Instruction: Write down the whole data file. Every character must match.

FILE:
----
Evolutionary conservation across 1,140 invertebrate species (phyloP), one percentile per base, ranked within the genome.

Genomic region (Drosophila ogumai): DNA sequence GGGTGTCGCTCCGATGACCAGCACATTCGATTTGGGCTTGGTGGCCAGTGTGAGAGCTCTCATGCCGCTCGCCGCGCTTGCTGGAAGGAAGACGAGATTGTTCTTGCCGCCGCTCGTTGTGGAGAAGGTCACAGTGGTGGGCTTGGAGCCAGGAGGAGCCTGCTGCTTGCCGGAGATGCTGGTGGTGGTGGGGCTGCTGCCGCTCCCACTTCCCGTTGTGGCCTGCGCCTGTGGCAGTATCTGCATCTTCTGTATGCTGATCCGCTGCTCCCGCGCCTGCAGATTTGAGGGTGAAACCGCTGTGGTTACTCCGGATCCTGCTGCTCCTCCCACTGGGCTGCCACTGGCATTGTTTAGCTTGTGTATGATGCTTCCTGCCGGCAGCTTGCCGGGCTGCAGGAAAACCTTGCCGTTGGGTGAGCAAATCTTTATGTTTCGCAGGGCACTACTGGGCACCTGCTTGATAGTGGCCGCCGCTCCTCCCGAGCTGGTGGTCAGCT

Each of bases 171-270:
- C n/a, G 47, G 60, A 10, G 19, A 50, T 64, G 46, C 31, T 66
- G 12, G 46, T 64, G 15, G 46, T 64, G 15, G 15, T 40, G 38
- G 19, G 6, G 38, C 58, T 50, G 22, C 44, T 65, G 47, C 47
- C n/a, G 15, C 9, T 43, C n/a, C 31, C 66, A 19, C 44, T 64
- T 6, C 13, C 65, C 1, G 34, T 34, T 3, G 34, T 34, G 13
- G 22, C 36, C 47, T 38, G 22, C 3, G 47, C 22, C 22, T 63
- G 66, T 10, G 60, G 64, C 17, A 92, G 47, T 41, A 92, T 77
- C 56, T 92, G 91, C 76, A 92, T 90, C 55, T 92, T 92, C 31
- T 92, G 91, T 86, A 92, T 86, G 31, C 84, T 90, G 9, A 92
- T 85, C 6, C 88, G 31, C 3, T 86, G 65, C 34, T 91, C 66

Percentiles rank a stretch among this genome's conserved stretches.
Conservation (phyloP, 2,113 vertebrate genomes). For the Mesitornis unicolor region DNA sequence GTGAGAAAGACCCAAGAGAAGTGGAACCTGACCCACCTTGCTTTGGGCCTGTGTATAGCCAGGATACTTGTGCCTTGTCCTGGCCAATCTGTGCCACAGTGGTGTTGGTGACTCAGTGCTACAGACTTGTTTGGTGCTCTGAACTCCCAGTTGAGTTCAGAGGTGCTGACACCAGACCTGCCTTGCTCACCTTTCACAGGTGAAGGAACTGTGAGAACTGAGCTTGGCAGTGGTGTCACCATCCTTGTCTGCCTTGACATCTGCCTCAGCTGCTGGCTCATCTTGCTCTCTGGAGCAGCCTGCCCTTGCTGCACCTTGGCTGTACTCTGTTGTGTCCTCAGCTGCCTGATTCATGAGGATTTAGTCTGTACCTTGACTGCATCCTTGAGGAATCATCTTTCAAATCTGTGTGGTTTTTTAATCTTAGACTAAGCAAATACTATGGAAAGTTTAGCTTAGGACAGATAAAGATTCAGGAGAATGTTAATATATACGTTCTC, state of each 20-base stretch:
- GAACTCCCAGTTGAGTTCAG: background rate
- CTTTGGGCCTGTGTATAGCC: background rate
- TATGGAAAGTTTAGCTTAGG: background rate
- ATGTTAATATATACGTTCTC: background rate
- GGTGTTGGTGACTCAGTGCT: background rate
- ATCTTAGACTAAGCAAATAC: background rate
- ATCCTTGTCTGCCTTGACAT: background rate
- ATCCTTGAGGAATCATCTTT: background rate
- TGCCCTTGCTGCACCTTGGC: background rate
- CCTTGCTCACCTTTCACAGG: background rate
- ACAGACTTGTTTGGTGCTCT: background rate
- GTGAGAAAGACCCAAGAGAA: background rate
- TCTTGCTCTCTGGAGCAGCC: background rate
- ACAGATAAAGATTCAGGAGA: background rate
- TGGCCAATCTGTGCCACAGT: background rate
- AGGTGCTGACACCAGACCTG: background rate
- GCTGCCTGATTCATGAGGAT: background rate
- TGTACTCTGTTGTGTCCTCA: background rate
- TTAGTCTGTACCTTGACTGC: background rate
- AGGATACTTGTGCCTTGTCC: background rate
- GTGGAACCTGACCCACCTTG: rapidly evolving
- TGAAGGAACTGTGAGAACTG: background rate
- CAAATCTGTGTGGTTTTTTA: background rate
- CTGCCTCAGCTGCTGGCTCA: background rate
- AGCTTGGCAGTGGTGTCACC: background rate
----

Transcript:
Evolutionary conservation across 1,140 invertebrate species (phyloP), one percentile per base, ranked within the genome.

Genomic region (Drosophila ogumai): DNA sequence GGGTGTCGCTCCGATGACCAGCACATTCGATTTGGGCTTGGTGGCCAGTGTGAGAGCTCTCATGCCGCTCGCCGCGCTTGCTGGAAGGAAGACGAGATTGTTCTTGCCGCCGCTCGTTGTGGAGAAGGTCACAGTGGTGGGCTTGGAGCCAGGAGGAGCCTGCTGCTTGCCGGAGATGCTGGTGGTGGTGGGGCTGCTGCCGCTCCCACTTCCCGTTGTGGCCTGCGCCTGTGGCAGTATCTGCATCTTCTGTATGCTGATCCGCTGCTCCCGCGCCTGCAGATTTGAGGGTGAAACCGCTGTGGTTACTCCGGATCCTGCTGCTCCTCCCACTGGGCTGCCACTGGCATTGTTTAGCTTGTGTATGATGCTTCCTGCCGGCAGCTTGCCGGGCTGCAGGAAAACCTTGCCGTTGGGTGAGCAAATCTTTATGTTTCGCAGGGCACTACTGGGCACCTGCTTGATAGTGGCCGCCGCTCCTCCCGAGCTGGTGGTCAGCT

Each of bases 171-270:
- C n/a, G 47, G 60, A 10, G 19, A 50, T 64, G 46, C 31, T 66
- G 12, G 46, T 64, G 15, G 46, T 64, G 15, G 15, T 40, G 38
- G 19, G 6, G 38, C 58, T 50, G 22, C 44, T 65, G 47, C 47
- C n/a, G 15, C 9, T 43, C n/a, C 31, C 66, A 19, C 44, T 64
- T 6, C 13, C 65, C 1, G 34, T 34, T 3, G 34, T 34, G 13
- G 22, C 36, C 47, T 38, G 22, C 3, G 47, C 22, C 22, T 63
- G 66, T 10, G 60, G 64, C 17, A 92, G 47, T 41, A 92, T 77
- C 56, T 92, G 91, C 76, A 92, T 90, C 55, T 92, T 92, C 31
- T 92, G 91, T 86, A 92, T 86, G 31, C 84, T 90, G 9, A 92
- T 85, C 6, C 88, G 31, C 3, T 86, G 65, C 34, T 91, C 66

Percentiles rank a stretch among this genome's conserved stretches.
Conservation (phyloP, 2,113 vertebrate genomes). For the Mesitornis unicolor region DNA sequence GTGAGAAAGACCCAAGAGAAGTGGAACCTGACCCACCTTGCTTTGGGCCTGTGTATAGCCAGGATACTTGTGCCTTGTCCTGGCCAATCTGTGCCACAGTGGTGTTGGTGACTCAGTGCTACAGACTTGTTTGGTGCTCTGAACTCCCAGTTGAGTTCAGAGGTGCTGACACCAGACCTGCCTTGCTCACCTTTCACAGGTGAAGGAACTGTGAGAACTGAGCTTGGCAGTGGTGTCACCATCCTTGTCTGCCTTGACATCTGCCTCAGCTGCTGGCTCATCTTGCTCTCTGGAGCAGCCTGCCCTTGCTGCACCTTGGCTGTACTCTGTTGTGTCCTCAGCTGCCTGATTCATGAGGATTTAGTCTGTACCTTGACTGCATCCTTGAGGAATCATCTTTCAAATCTGTGTGGTTTTTTAATCTTAGACTAAGCAAATACTATGGAAAGTTTAGCTTAGGACAGATAAAGATTCAGGAGAATGTTAATATATACGTTCTC, state of each 20-base stretch:
- GAACTCCCAGTTGAGTTCAG: background rate
- CTTTGGGCCTGTGTATAGCC: background rate
- TATGGAAAGTTTAGCTTAGG: background rate
- ATGTTAATATATACGTTCTC: background rate
- GGTGTTGGTGACTCAGTGCT: background rate
- ATCTTAGACTAAGCAAATAC: background rate
- ATCCTTGTCTGCCTTGACAT: background rate
- ATCCTTGAGGAATCATCTTT: background rate
- TGCCCTTGCTGCACCTTGGC: background rate
- CCTTGCTCACCTTTCACAGG: background rate
- ACAGACTTGTTTGGTGCTCT: background rate
- GTGAGAAAGACCCAAGAGAA: background rate
- TCTTGCTCTCTGGAGCAGCC: background rate
- ACAGATAAAGATTCAGGAGA: background rate
- TGGCCAATCTGTGCCACAGT: background rate
- AGGTGCTGACACCAGACCTG: background rate
- GCTGCCTGATTCATGAGGAT: background rate
- TGTACTCTGTTGTGTCCTCA: background rate
- TTAGTCTGTACCTTGACTGC: background rate
- AGGATACTTGTGCCTTGTCC: background rate
- GTGGAACCTGACCCACCTTG: rapidly evolving
- TGAAGGAACTGTGAGAACTG: background rate
- CAAATCTGTGTGGTTTTTTA: background rate
- CTGCCTCAGCTGCTGGCTCA: background rate
- AGCTTGGCAGTGGTGTCACC: background rate